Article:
Durability of concrete and cement composites

Early-age thermal cracking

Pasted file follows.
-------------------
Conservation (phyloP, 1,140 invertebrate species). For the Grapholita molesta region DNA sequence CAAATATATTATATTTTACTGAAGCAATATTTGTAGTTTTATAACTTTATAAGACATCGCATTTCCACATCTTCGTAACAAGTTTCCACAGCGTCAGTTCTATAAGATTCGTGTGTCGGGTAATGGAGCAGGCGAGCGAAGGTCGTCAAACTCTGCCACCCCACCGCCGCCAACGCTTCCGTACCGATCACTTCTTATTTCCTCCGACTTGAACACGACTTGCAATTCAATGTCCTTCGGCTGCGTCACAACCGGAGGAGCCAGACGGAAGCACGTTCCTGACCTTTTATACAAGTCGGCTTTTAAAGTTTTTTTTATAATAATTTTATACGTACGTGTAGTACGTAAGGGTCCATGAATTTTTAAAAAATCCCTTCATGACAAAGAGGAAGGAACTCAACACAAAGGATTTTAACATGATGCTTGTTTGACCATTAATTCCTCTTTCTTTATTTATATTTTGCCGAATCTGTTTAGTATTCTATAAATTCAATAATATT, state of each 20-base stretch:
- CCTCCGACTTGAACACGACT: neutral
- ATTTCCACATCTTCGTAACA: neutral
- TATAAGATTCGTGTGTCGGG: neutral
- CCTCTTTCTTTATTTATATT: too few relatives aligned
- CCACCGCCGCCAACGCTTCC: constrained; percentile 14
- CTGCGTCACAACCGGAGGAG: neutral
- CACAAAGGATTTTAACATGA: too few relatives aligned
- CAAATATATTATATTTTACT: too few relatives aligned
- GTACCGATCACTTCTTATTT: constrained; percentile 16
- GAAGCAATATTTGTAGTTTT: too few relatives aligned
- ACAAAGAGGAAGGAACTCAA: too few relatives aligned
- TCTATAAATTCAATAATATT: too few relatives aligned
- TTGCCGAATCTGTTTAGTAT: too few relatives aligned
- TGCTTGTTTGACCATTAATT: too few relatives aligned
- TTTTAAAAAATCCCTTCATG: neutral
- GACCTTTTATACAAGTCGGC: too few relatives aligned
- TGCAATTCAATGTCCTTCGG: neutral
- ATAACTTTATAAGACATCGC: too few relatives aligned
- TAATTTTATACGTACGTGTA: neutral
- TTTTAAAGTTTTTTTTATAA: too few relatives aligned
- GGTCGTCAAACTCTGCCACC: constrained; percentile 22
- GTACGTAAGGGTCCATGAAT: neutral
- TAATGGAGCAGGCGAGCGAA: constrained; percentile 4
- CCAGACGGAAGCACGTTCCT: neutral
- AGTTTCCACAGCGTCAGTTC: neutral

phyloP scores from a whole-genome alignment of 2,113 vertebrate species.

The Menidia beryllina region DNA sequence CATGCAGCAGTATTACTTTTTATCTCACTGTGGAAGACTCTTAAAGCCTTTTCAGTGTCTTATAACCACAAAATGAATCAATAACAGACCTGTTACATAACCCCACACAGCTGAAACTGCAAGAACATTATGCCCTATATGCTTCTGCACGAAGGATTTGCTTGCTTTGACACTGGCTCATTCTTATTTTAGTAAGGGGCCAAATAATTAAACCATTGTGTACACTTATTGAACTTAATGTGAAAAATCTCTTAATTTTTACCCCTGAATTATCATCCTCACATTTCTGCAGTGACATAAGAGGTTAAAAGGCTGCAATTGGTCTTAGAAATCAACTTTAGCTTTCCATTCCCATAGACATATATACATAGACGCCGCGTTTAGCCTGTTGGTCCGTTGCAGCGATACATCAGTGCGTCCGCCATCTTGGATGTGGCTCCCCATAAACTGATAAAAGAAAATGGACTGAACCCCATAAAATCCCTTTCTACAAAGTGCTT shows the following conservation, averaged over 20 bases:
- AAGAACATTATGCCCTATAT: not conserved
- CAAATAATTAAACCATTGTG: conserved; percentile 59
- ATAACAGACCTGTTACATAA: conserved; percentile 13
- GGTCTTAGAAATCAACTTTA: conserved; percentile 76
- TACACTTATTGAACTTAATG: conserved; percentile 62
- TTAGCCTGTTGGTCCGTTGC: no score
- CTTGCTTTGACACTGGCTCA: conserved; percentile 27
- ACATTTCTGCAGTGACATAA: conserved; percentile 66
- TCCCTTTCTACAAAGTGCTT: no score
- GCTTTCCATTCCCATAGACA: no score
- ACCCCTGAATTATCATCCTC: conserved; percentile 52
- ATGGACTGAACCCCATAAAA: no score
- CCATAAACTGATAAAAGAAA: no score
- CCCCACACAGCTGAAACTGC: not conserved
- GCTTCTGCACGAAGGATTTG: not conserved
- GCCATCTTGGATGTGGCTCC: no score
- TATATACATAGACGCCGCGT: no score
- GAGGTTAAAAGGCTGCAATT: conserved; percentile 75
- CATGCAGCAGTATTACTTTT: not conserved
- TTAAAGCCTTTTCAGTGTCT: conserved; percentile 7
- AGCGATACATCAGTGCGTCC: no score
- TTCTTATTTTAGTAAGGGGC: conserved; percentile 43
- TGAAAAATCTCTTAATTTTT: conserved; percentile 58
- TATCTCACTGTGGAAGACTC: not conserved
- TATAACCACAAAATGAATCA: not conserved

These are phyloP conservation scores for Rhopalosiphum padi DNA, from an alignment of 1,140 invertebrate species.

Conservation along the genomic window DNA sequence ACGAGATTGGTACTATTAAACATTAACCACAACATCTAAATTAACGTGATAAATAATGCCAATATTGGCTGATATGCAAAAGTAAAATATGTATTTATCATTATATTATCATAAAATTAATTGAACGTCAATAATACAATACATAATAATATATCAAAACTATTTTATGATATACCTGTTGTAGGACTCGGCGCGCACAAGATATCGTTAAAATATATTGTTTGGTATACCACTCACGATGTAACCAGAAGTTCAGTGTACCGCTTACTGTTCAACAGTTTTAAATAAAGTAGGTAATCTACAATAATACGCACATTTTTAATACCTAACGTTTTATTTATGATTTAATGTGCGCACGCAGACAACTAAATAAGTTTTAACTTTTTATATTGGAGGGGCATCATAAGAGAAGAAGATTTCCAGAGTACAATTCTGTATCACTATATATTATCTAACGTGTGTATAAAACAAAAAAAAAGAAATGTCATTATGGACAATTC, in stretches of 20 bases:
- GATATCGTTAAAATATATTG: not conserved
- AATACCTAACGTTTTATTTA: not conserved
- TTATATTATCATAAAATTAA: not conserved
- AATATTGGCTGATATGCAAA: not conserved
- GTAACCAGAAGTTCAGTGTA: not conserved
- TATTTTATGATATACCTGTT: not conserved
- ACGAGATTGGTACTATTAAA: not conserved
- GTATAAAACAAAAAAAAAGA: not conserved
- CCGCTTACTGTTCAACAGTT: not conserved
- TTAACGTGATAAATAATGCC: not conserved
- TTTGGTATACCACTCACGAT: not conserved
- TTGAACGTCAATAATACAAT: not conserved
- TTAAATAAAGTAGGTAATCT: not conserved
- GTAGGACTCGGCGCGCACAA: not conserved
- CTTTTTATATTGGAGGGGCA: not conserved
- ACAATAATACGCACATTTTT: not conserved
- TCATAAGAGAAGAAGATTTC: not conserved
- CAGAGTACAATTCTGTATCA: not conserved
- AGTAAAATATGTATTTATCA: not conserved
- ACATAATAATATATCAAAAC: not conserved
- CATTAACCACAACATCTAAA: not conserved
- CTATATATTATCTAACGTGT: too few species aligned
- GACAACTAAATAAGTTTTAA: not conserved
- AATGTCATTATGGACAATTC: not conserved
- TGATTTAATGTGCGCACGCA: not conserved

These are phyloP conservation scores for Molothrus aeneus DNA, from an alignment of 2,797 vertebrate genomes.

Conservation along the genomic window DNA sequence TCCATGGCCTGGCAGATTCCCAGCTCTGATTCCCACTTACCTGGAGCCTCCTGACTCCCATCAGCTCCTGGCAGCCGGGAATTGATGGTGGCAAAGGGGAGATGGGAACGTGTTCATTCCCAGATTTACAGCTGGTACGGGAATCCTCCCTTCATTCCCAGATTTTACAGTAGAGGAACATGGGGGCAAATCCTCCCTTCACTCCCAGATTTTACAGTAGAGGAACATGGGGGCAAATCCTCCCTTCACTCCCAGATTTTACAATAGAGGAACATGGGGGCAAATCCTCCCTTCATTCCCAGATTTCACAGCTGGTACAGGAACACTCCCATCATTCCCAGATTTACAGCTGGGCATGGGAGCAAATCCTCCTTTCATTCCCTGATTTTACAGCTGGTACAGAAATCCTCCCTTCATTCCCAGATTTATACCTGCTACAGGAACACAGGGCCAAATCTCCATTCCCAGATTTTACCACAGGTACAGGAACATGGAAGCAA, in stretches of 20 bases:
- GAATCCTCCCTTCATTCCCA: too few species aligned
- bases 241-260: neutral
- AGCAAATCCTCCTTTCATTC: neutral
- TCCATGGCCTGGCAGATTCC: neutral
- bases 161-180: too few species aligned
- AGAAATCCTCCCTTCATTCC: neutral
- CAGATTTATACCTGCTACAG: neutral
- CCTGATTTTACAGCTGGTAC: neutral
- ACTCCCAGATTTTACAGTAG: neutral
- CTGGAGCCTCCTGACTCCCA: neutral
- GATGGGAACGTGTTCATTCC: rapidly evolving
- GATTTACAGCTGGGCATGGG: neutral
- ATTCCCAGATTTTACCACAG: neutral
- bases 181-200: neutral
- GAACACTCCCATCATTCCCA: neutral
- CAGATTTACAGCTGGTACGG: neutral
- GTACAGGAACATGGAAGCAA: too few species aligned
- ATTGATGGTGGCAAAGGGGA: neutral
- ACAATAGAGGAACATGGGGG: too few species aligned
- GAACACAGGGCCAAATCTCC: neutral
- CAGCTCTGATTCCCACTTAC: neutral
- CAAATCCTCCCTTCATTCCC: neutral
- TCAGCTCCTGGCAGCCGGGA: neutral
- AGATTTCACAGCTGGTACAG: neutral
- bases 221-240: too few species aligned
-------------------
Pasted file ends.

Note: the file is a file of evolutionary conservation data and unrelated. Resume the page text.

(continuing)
In large elements of concrete, the rate of heat development due to hydration of cement in the first one to three days after casting is likely to exceed the rate of heat loss to the atmosphere, causing the temperature in the concrete to rise. Thermal expansion thus occurs, which is followed by thermal contraction later as the concrete cools. Typical early age temperature histories are shown in Fig. 3.20, where the influences of both an increase in cement content and in section size of the element are seen to increase the peak temperature. Internal stress will be set up in the concrete due to restraints of thermal movement as it is virtually impossible to construct large concrete mass without restraints. They take the forms of internal restraint due to the different rates of heating and cooling between the core and surface of the concrete section, and external restraint caused by casting on, or adjacent to, previously hardened concrete. The presence of steel reinforcement also provides restraint, but this can be beneficial rather than detrimental. Reinforcement that is uniformly distributed and situated near the surface of the concrete can be utilised to control the width and number of cracks.

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